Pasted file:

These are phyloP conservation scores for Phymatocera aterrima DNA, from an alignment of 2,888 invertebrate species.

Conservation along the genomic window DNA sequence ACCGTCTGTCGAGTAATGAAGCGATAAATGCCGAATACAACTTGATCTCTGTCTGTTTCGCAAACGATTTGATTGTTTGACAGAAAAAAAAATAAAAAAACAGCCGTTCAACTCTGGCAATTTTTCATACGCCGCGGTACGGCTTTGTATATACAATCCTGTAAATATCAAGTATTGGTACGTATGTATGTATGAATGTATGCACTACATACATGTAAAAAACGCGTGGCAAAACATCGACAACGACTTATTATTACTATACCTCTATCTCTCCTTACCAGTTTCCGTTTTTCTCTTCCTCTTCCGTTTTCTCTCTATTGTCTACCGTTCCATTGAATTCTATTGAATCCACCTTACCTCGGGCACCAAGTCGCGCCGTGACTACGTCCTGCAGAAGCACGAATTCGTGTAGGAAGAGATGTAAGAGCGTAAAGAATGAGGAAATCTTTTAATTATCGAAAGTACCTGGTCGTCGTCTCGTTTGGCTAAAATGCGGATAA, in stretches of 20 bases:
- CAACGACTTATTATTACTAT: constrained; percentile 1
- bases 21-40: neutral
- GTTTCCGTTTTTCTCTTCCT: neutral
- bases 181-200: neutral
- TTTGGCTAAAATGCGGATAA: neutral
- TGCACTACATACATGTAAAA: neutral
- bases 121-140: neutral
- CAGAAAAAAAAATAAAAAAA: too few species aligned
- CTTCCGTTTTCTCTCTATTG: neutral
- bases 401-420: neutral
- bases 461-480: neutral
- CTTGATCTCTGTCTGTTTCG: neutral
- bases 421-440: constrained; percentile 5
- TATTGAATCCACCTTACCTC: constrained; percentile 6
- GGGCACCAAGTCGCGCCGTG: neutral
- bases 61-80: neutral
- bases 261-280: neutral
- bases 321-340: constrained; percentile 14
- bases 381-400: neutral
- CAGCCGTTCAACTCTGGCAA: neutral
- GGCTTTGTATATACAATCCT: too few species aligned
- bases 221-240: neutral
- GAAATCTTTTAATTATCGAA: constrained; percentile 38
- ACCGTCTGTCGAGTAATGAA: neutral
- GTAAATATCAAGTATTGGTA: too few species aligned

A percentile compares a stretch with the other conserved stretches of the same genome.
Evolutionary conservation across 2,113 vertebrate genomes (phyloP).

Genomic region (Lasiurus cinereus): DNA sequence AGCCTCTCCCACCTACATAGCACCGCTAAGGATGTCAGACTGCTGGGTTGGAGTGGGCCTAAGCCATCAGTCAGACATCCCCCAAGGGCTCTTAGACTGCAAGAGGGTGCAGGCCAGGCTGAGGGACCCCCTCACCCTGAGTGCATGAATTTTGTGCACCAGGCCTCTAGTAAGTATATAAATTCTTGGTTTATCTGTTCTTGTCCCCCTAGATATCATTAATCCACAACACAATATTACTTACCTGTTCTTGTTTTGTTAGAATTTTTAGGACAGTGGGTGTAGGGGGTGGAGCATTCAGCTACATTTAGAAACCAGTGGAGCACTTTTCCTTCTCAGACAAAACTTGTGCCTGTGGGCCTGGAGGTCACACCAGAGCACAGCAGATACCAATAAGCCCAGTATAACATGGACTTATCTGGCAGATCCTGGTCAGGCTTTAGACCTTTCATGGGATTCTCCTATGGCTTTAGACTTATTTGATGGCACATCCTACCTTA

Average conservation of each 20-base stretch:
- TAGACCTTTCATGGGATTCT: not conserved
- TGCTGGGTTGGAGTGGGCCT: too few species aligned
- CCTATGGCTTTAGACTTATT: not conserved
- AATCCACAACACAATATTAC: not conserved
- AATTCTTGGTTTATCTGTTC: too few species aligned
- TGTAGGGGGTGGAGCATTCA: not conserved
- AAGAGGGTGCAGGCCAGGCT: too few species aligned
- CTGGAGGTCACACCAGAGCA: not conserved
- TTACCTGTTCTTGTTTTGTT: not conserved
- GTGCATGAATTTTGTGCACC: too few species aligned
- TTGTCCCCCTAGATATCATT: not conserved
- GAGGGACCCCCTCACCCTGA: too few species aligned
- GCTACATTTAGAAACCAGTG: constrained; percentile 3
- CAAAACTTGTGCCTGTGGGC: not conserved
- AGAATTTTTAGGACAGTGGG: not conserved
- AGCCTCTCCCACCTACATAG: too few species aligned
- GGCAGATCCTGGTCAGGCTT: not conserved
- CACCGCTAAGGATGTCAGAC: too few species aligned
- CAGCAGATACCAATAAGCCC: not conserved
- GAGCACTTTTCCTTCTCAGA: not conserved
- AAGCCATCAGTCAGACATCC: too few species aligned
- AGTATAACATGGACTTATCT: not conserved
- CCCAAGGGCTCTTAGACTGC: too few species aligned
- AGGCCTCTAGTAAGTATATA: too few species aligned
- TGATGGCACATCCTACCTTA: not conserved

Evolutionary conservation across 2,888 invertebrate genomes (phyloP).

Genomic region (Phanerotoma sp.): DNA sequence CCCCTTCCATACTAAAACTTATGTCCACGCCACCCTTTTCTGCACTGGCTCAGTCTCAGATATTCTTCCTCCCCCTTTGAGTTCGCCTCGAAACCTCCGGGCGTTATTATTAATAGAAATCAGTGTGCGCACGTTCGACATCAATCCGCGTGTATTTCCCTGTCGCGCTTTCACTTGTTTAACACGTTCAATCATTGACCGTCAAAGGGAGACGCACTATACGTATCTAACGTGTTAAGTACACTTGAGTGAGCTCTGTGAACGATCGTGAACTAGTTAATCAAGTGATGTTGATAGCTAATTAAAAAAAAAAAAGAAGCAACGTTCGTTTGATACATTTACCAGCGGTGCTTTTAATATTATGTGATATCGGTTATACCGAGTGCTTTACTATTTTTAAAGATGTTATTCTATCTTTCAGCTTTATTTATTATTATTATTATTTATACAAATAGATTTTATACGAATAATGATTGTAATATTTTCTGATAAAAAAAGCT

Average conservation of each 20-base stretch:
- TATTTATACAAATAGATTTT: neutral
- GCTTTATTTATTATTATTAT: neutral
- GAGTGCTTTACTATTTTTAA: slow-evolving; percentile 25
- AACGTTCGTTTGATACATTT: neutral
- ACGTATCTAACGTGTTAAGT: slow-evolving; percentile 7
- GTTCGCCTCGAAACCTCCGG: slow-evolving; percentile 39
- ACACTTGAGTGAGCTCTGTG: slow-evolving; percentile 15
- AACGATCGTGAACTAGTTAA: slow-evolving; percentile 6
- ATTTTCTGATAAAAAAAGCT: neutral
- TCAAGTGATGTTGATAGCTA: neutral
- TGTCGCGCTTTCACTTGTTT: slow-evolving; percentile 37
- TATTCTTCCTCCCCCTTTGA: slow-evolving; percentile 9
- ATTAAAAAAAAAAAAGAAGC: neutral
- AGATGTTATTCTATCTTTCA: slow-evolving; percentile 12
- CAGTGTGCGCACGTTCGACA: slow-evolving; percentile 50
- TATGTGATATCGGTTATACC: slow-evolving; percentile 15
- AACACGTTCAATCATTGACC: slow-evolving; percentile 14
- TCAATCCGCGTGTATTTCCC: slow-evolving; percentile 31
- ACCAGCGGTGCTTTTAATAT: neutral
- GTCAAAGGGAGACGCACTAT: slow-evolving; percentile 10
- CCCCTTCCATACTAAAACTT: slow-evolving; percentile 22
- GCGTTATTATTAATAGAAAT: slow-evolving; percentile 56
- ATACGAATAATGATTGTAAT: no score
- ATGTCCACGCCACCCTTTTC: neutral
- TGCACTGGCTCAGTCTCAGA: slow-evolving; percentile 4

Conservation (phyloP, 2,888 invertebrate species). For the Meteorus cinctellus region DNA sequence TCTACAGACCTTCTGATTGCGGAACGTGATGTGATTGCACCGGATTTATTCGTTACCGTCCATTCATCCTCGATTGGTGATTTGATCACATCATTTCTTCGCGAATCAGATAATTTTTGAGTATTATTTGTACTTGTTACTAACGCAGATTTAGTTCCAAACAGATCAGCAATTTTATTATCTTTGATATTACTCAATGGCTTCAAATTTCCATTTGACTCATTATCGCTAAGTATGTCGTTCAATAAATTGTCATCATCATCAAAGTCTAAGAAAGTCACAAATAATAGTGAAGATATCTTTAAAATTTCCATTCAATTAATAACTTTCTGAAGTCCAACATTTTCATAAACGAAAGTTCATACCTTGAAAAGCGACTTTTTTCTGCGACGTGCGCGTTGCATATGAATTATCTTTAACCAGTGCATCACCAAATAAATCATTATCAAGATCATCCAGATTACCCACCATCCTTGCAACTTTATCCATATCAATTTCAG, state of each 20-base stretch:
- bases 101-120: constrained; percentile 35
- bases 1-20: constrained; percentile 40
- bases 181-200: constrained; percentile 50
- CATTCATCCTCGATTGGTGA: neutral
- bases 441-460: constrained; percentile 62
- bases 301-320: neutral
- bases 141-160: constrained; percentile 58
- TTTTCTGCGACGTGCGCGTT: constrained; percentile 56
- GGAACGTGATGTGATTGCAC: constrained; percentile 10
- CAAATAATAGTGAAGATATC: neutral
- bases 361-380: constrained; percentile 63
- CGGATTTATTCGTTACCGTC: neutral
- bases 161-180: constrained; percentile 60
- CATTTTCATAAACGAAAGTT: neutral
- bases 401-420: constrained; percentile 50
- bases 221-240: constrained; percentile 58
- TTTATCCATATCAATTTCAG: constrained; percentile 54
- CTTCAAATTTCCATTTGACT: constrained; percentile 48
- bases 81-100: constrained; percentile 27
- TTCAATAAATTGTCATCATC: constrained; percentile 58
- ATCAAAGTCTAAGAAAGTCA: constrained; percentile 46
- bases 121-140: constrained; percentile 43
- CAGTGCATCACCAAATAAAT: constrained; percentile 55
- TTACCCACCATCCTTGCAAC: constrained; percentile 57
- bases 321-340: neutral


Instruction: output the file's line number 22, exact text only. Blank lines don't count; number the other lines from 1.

- CAGCCGTTCAACTCTGGCAA: neutral